The 16th Doha Forum has wrapped up with speakers from around the world touching on issues ranging from global and regional security to conflict resolution and climate change.

The conference, organised by Qatar's foreign ministry, was attended by heads of state from South Africa, Afghanistan, Yemen, Mauritius, and Niger, along with Ban Ki-moon, the UN secretary general.

Sheikh Mohammed bin Abdulrahman Al Thani, Qatar's foreign minister, delivered the country's statement as Sheikh Tamim bin Hamad Al Thani, Emir of Qatar, sat in attendance.

He stressed the need to support human rights and bolster security for the people of the Middle East region - and around the world.

"Repression, tyranny, double standards and violating human rights and basic freedoms constitute the underlying threats to elements of human security," he said.

According to Sheikh Mohammed, achieving peace in the volatile Middle East is directly linked to ending the Israeli occupation of the Palestinian territories, including Jerusalem.

 
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His remarks, meanwhile, read as a clear policy statement that sets the parameters of Qatar's foreign policy when it comes to its approach and dealings with the region's combustible environment.

He also made it clear the main foreign policy instrument of his country is the soft diplomacy of "mediation" efforts, while at the same time "discouraging the use of force to resolve disputes".

It is worth mentioning that Qatar's foreign policy has witnessed a paradigm shift that started with the ascension of Sheikh Tamim to power in 2013.

That shift came to address, in part, some of the past regional criticism of its more assertive foreign policy.

This is particularly important because the region is now more unstable than ever before with active wars in Yemen, Syria, Iraq and Libya.

Qatar's falling back on its primary foreign policy doctrine  of "mediation" is perhaps designed to help regional actors reach a point where keeping their countries intact and stabilised becomes a priority and in their own interests. It also helps to enhance Qatar's regional standing as an indispensable partner in a chaotic and burning region.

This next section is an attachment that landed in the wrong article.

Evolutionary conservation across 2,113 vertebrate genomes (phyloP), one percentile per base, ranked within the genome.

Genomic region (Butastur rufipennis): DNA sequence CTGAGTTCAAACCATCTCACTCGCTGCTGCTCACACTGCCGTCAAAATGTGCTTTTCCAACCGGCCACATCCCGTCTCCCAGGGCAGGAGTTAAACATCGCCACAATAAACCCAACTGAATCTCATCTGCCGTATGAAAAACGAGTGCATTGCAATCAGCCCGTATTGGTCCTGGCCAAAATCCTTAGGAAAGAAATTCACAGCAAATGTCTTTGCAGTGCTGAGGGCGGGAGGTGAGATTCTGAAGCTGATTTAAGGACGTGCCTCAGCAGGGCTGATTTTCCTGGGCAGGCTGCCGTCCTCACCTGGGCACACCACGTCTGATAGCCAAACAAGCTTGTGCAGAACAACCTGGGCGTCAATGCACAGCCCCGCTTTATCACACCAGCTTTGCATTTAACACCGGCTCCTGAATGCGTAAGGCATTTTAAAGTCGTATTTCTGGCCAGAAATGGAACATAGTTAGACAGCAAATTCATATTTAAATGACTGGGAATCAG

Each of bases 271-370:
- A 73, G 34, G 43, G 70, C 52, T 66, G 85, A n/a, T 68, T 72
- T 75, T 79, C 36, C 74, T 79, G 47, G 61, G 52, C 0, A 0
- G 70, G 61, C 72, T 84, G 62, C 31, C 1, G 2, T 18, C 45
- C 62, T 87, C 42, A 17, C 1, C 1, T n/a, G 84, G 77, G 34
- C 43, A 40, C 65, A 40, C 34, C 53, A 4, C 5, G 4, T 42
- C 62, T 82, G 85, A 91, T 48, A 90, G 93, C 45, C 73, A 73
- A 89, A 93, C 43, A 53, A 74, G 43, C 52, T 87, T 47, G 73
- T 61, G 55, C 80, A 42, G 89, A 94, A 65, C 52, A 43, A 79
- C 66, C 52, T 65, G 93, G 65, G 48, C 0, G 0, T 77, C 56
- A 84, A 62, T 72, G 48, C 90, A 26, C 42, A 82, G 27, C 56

Sheikh Mohammed also criticised the international community for failing the Syrian people and its inability to the end "the humanitarian catastrophe" there.

Ramona Manescu, European Parliament member from Romania, criticised Russia in one of the sessions for its intervention in Syria on behalf of President Bashar al-Assad, saying it has prolonged the suffering of the Syrian people.

Manescu accused Russia of using Syria as a card to leverage it with the West against sanctions imposed over Russia's war in Ukraine and the annexation of Crimea in 2014.


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Many Arab leaders and governments have come to view Israel's occupation of Palestine and its behaviour towards the Palestinians as strictly an Israeli-Palestinian problem, not an Arab one.

That's a departure from a bygone era when the struggle against the occupation was a central theme that brought Arab states together.

Therefore, Qatar's official foreign policy towards the occupation and the plight of Palestinians sets it apart from the majority of the Arab world. 

Saeb Erekat, the Palestinian Liberation Organisation's chief negotiator with Israel, spoke about his people's need for international backing to force Israel to end its decades-old takeover of Palestinian lands.

Erekat compared what he called the "right-wing extremism" of Benjamin Netanyahu, Israel's prime minister, with that of Abu Bakr al-Baghdadi, the leader of the Islamic State of Iraq and the Levant (ISIL, also known as ISIS) group.

"What is the difference between one who calls himself the leader of the Jewish state, and another who calls himself as the leader of the Islamic State," he said in one his many sharp rebukes of Netanyahu.

"The two-state solution is the only possible solution that would put an end to the suffering of the Palestinian people," he said.

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Source: Al Jazeera